I have no idea why, but as I was sitting at my desk grading assignments, I suddenly found myself thinking of Joanna Zorya.

I mentioned Joanna in a couple of posts on the earlier version of this blog, while I was still living in Singapore. I followed the blog of one of her students, Kenny, until he stopped maintaining it, and Joanna and I exchanged comments a couple of times.

She’d come to my attention when her philosophy of rejecting the concept of qi, and teaching neijia purely as functional martial arts caused a stir for a while; looking back now, I’m not sure I remember why exactly people got so worked up about it.

Anyway, I quickly googled her to find her school’s website, and was startled to see this message at the top of the page:

Joanna Zorya passed away peacefully on Sunday 6th March 2011. Her memory lives on through this website, through her articles and videos, and in the hearts, minds, and movements of her students and her friends.

I never met Joanna in person, and I don’t know what happened to her. It seems from her website that she’d had a tough couple of years. I suppose all I can say is that we briefly made contact, and she impressed me with her passion and commitment to her arts, and her determination in fighting her corner. I’m sorry to learn that she isn’t with us any more.

Category: Martial Arts



Once again, not a huge amount to report; have been head-nodding tired of late, so off my practice a bit. Today’s energies have been directed at clearing a long-neglected greenhouse of bindweed and thistles; the earth inside is now ready to be dug over and manured ready for the tomatoes, basil and chili… Also got a frame half-full of compost, with the remainder to be topped up with manure, and that’s for mushrooms 🙂

CMC Book Cover

A day or two ago, I was looking at Mark Hennessy’s translation of Zheng Manqing’s book “Master Cheng’s New Method of Taichi Ch’uan Self-Cultivation“. Not for the first time, by any means – I’ve had this book for years – but I haven’t read it for quite some time, and maybe the tiredness made me look at it from a different angle.

The thing about the Zheng Manqing form is… why 37?

The translator, Hennessy, notes that in Zheng’s various books the forms are counted differently, and yet always add up to 37 movements:

In every book Cheng himself published, he manages to count the postures differently and yet makes absolutely sure that the final count is thirty-seven. (p x)

In the next paragraph, we are told:

The question remains as to why Cheng labored in fitting his simplified Form into an uncompromising thirty-seven-posture model. He never wrote of any reason, nor alluded to the possibility of a correlative cosmological interpretation. […] We can only assume that if this question was important he would have left us a clue.

What struck me as curious, though, was this, in a later part of the book, Discussions:

There are three distinctions of ch’i. The first is inside your body – blood ch’i; this is our foundational ch’i and it must be kept at thirty-seven degrees Celsius. The second form is outside your body – air ch’i; this is the stuff we breathe and it can be connected to the tan-t’ien, the so-called Sea of Ch’i, or Room of Stored Essence. Nourishing your ch’i by sinking your breath to the tan t’ien warms your essence ch’i into the third form of ch’i – yuan ch’i. This ch’i connects the body’s membranes and permeates the bones. (p22-23)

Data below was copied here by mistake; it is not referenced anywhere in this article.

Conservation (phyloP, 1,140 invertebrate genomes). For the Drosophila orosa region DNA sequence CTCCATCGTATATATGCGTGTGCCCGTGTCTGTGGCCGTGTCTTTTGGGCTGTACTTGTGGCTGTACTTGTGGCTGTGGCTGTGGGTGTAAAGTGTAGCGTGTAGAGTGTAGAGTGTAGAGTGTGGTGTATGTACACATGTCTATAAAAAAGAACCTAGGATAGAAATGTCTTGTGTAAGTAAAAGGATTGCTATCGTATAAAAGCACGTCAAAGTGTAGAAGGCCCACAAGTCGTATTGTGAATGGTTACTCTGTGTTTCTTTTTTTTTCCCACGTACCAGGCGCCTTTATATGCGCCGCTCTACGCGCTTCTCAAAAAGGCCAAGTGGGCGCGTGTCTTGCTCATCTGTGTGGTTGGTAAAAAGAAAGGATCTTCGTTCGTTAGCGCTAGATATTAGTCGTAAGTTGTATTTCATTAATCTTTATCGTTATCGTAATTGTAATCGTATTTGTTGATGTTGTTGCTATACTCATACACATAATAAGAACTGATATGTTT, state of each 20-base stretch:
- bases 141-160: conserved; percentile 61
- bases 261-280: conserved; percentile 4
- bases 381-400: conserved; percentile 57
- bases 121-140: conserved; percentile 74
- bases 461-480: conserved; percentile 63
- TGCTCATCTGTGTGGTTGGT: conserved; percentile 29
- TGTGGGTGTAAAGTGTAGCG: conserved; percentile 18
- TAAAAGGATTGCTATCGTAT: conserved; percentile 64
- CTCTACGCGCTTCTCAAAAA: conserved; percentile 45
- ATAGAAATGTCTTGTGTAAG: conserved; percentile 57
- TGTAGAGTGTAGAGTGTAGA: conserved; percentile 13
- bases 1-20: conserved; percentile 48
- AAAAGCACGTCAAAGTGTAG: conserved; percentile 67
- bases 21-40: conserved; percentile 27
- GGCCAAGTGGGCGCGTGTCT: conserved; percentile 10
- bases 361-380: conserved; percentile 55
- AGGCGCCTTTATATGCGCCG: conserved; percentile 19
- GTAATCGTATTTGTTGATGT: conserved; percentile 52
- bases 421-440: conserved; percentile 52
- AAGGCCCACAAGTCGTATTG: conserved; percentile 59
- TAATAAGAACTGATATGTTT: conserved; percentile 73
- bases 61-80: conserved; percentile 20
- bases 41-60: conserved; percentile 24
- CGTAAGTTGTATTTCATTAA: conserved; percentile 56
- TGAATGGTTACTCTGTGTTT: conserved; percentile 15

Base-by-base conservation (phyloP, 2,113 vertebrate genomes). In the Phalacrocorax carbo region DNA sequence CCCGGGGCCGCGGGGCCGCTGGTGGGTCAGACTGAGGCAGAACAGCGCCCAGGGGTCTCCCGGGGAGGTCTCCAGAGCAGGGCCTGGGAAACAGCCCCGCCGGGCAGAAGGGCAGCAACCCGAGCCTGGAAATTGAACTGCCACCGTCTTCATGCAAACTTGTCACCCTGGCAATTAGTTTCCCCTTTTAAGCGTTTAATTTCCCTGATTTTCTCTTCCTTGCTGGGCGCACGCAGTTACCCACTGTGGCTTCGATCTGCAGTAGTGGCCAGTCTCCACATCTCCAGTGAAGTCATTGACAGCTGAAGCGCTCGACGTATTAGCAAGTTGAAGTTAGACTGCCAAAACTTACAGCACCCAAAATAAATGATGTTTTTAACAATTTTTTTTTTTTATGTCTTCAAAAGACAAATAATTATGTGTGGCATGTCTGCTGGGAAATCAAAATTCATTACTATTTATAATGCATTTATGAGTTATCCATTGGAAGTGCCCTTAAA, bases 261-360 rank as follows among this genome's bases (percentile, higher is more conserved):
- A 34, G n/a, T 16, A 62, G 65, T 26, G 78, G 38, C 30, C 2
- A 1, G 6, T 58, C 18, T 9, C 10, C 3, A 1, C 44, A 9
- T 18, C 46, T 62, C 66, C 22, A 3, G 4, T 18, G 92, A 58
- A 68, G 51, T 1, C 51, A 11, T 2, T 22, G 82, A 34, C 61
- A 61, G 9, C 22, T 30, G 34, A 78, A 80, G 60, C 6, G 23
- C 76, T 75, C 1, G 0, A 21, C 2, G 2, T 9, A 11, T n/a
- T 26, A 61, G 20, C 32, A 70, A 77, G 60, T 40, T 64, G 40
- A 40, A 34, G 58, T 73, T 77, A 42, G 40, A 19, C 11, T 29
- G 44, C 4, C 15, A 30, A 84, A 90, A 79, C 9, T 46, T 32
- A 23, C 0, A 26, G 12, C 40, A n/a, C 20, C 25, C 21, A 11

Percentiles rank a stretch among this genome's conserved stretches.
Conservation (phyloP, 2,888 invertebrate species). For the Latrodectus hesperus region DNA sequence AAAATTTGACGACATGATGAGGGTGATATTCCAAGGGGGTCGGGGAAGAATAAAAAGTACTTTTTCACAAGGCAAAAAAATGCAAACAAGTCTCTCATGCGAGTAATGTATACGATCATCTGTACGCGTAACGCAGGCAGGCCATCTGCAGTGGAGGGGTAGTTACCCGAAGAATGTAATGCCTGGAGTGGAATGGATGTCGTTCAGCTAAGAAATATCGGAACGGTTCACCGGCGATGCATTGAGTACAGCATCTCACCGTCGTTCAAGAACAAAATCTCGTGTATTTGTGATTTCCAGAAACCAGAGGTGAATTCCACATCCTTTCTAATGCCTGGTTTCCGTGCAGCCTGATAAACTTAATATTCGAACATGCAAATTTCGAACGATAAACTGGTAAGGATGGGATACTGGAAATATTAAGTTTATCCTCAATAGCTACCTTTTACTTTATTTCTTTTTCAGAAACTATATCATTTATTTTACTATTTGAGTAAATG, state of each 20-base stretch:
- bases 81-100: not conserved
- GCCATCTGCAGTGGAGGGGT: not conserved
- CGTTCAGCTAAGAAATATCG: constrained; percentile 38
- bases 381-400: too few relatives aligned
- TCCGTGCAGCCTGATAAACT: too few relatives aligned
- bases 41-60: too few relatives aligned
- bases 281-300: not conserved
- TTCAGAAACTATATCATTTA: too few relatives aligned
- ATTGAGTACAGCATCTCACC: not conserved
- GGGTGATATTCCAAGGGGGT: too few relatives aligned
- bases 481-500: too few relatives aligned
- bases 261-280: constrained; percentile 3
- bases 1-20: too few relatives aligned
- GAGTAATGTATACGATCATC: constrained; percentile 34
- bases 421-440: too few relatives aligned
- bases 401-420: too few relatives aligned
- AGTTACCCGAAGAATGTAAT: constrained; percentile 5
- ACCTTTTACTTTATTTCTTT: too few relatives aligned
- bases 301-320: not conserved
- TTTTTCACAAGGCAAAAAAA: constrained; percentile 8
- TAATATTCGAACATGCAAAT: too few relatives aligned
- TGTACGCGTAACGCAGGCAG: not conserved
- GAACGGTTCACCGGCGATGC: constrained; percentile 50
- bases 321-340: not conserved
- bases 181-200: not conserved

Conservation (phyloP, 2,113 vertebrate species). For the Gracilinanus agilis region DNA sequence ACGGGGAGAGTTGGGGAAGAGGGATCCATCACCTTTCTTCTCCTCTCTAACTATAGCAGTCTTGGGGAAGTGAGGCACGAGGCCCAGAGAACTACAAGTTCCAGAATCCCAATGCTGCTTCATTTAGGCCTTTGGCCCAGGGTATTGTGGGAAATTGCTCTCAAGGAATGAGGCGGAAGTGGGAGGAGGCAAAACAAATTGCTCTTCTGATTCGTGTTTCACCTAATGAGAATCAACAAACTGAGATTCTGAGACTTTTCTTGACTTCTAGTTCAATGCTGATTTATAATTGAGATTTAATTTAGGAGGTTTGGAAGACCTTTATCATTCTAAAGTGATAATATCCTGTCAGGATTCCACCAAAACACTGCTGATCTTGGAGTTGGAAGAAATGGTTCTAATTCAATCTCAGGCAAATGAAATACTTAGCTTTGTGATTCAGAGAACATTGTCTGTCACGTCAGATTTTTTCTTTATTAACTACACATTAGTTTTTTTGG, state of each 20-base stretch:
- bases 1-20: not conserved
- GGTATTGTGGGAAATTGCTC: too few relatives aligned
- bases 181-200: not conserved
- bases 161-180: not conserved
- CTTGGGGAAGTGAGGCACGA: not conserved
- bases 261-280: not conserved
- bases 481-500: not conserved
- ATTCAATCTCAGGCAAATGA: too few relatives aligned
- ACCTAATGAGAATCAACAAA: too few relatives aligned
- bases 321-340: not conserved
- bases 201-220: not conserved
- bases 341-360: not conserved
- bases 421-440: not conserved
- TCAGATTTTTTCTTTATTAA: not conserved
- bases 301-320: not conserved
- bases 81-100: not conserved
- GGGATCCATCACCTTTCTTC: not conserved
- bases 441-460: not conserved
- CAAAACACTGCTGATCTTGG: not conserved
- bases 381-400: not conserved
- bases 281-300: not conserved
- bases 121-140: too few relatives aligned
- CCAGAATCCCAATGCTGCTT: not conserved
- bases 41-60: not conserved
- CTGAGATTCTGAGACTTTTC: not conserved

Now, I’d be the first to admit that this is a tenuous link, but there we are: the only place where Zheng mentions thirty-seven in any context other than the length of the sequence. In the context, it’s actually unnecessary to mention it at all, to be honest, since “body temperature” would have been as easy. (Of course, perhaps this is what the original says, and it’s only a translator’s phrase – but I don’t think so, since I gather the translator is American, and the Americans don’t use the metric system…).

In a way it makes complete sense: 37-degree blood qi is the foundational level of qi, the 37-sequence form is the foundational level of self-cultivation…

I’ve googled it, but I don’t find this hypothesis anywhere. Has it been discussed to death and discarded so that no-one talks about it now? Is it crazy? Let’s bear in mind that Zheng is not exactly shy and retiring in his style of writing; it would seem perfectly in keeping for him to make an analogy between his new taiji style and the fundamentals of life…

Your opinions?

Category: Cheng Man Ching, Taijiquan


Long pig


Not too much to report at present. Sometimes when wake up at night, my fingers hurt from being tensed during zhan zhuang. I’ve started using the steel rings on my wrists in some postures.

The pair of blackbirds nesting nearby are getting pretty used to me now, especially the female. She darts around my feet while I’m practising the ba mu zhang (slowly, of course). She’s even coming within a few inches of me while I dig up the lawn to become a vegetable plot, hopping here and there in search of fresh, juicy worms. The male is more cautious, and won’t come near. This evening, the female landed right in front of me, and pulled a large worm halfway out of a large clod of earth, held it for a while, and then hopped off. She was looking at the male, perched nearby on the ridge of the greenhouse, as if to say “Look, it’s OK! It’s safe, and there’s good eating!”. I think she’s mentally classified me as strange but useful type of livestock; good at churning up earth, but not dangerous. A pig, perhaps.

There are times when I’m standing in zhan zhuang, maybe in the morning with all different kinds of birds flying about, and the sun just creeping into the corner of the garden, or in the evening with the mud from the garden drying on my fingers, when I simply don’t want to do anything else. I think of the hermits that Red Pine met in China, and I think to myself, this is how they live. Meditation, martial arts, growing their own food, close to nature and in harmony with the wildlife. Could anything be better?

Well, that isn’t an option for me at this time, but I’ll tell you what: these sessions of practice, morning and evening – nothing else comes close…